Sunday, July 11, 2010;
MAYORAL HOPEFUL and D.C. Council Chairman Vincent C. Gray's platform on education has something to please everyone. There's funding equity for public charter schools, increased access to infant and toddler care, more guidance counselors, better middle schools, and more interesting high school programs. There's even a nod to the school reforms enacted under Mayor Adrian M. Fenty. How Mr. Gray would accomplish his agenda is another matter. So ambitious is the list that it is hard to discern what are his priorities and, more significant, how he would pay for them.
Mr. Gray, who is challenging Mr. Fenty in the Sept. 14 Democratic primary, released his education plan last week. The 12-page document incorporates many elements of the reform effort led by Mr. Fenty and Schools Chancellor Michelle A. Rhee. But unlike Mr. Fenty -- who for the past three years has focused his attentions on kindergarten through 12th grade -- Mr. Gray adopts what he calls a more "holistic" approach. He envisions a cradle-to-career pipeline of programs in which children are prepared for school by the time they reach first grade and high school graduates are helped to go to college.
Mr. Gray's advocacy for public charter schools is a welcome contrast to a disinterest sometimes displayed by Mr. Fenty. As chairman, Mr. Gray blocked cuts in charter facilities funding proposed by Mr. Fenty; he has pledged support for parity in resources for children who attend charter schools. He's also been an advocate for the University of the District of Columbia, again an area where Mr. Fenty has shown disinterest, if not outright hostility. Both Mr. Gray and Mr. Fenty have backed efforts to provide more and better pre-kindergarten programs; here their rivalry has had a beneficial effect, with each trying to outdo the other.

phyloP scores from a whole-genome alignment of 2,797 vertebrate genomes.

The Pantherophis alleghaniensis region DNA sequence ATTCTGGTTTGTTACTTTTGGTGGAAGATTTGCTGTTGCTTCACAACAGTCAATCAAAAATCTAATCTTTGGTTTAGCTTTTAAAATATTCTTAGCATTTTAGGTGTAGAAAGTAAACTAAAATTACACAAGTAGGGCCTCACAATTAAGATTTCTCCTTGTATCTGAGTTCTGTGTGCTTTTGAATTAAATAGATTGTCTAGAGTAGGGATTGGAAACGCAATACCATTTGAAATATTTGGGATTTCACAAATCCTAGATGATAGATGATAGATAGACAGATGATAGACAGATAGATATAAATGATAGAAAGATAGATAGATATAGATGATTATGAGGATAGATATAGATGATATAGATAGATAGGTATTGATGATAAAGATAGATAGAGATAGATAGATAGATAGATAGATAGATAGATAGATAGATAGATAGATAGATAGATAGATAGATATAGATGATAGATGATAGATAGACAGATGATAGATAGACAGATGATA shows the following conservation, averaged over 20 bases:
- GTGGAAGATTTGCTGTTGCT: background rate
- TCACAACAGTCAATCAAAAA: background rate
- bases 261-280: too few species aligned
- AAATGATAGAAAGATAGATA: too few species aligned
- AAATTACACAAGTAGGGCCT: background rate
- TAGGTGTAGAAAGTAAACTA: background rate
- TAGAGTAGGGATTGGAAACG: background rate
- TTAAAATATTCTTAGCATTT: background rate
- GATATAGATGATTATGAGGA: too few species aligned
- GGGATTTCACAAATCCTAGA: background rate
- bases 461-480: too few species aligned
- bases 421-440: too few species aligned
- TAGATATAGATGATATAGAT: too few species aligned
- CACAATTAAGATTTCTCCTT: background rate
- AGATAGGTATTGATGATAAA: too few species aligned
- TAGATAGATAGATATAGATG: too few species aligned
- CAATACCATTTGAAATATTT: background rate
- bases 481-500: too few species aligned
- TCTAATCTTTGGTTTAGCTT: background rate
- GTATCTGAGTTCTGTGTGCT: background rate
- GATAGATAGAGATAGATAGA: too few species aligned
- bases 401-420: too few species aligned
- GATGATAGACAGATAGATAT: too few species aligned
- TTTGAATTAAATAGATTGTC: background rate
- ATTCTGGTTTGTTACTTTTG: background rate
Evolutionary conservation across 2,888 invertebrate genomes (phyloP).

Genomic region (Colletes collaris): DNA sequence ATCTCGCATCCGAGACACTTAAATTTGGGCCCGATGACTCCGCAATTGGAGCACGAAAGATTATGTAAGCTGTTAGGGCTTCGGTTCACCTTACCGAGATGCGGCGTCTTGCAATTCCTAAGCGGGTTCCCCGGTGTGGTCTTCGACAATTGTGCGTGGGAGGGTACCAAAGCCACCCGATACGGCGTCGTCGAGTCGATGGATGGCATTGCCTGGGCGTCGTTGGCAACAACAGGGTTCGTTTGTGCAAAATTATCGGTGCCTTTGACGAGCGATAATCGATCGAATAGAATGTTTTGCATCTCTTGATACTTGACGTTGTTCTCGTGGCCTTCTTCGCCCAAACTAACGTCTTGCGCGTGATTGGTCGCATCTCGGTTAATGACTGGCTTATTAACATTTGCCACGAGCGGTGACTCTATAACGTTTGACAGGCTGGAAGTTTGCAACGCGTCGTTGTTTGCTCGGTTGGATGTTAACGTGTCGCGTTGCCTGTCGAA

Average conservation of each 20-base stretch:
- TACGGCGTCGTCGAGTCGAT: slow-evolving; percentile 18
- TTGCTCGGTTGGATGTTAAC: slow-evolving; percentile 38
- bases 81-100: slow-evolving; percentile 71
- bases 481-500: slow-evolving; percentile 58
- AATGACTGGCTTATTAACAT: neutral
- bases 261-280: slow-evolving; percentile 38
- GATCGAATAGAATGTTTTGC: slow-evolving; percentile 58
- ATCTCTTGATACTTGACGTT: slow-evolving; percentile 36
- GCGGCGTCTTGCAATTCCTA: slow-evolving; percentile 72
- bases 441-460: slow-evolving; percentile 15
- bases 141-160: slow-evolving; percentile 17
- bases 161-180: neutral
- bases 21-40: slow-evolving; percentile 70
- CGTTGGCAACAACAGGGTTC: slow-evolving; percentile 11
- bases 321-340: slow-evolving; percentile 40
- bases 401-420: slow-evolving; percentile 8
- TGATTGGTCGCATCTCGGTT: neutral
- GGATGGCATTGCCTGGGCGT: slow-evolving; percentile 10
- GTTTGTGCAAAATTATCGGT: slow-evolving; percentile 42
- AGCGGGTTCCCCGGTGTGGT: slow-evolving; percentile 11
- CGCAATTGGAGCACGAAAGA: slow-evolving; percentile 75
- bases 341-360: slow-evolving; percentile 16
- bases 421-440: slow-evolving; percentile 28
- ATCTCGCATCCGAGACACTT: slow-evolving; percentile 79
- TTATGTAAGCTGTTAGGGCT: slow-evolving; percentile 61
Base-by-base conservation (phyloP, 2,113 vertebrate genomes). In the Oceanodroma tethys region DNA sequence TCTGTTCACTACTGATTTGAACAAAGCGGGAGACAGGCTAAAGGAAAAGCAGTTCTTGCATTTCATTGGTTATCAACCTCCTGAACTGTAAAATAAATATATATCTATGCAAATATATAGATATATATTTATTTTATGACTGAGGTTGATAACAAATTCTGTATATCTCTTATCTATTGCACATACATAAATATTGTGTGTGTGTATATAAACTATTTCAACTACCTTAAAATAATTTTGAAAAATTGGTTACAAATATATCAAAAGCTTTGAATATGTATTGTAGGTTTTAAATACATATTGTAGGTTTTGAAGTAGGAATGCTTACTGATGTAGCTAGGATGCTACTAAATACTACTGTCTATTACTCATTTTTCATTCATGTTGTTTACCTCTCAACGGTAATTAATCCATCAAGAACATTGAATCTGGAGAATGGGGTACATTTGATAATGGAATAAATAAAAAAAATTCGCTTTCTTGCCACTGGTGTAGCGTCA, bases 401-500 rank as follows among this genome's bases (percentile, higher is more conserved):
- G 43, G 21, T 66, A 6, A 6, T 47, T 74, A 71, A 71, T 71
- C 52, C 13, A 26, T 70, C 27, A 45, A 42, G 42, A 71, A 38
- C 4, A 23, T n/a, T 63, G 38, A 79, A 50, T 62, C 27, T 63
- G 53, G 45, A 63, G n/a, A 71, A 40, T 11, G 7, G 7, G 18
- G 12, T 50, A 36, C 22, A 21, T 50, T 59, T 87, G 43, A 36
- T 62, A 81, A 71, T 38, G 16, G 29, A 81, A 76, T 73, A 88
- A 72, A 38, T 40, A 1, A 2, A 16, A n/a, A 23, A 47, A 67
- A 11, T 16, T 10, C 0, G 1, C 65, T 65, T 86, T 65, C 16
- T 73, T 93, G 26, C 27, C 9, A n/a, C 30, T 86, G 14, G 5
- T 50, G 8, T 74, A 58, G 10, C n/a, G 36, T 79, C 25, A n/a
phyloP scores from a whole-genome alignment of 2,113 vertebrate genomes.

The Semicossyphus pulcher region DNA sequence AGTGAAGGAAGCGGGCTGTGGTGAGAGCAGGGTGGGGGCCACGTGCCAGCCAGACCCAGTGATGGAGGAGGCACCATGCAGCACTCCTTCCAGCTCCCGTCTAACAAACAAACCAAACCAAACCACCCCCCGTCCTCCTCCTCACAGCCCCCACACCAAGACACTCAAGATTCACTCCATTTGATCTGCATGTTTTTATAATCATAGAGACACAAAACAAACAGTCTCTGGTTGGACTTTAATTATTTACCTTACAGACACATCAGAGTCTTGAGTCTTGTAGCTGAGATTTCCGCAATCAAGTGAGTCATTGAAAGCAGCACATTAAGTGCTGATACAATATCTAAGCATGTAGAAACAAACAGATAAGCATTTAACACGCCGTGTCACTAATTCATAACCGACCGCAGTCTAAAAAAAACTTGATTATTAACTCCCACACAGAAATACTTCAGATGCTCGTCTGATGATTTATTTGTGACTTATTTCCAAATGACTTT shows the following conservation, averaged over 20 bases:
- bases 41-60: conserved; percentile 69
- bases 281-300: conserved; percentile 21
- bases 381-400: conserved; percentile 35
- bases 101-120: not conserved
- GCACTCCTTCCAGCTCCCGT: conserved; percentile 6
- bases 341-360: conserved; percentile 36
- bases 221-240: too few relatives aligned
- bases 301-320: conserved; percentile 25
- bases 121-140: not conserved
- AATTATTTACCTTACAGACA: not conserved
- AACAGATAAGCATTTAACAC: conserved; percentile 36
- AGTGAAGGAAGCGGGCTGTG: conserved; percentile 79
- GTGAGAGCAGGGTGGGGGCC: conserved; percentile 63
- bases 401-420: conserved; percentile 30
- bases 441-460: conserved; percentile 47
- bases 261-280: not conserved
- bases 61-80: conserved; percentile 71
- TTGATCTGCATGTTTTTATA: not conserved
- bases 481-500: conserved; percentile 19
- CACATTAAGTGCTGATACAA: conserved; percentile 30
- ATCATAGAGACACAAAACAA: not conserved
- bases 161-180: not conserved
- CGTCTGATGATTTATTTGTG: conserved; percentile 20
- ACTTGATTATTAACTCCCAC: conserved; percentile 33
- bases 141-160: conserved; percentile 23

On the other hand, some of Mr. Gray's goals are contradicted by his actions. He proposes strengthening the office of deputy mayor for education, but he led an effort to strip the office of funding and major areas of responsibility. Likewise, even as Mr. Gray accuses the mayor of acting unilaterally, he helped engineer the questionable transfer of a shuttered school in Ward 8 without public comment or advance notice. He says that public schools should have the same autonomy and flexibility as charter schools, but when the Woodrow Wilson High School principal opted not to retain a biology teacher, Mr. Gray convened a hearing. He promises to support the actions of a strong chancellor even as he denied Ms. Rhee the backing that might have helped ease controversies such as the one that occurred over school closings.
Most disappointing is the absence of any detail on what his proposals would cost or how -- other than a vague promise of savings in special education -- he would pay for them. It's easy to promise comprehensive pre-natal-to-toddler programs for families with special-needs children, more resources for charter schools or a doubling of school guidance counselors. Coming up with money, particularly in these tough fiscal times, is an entirely different matter.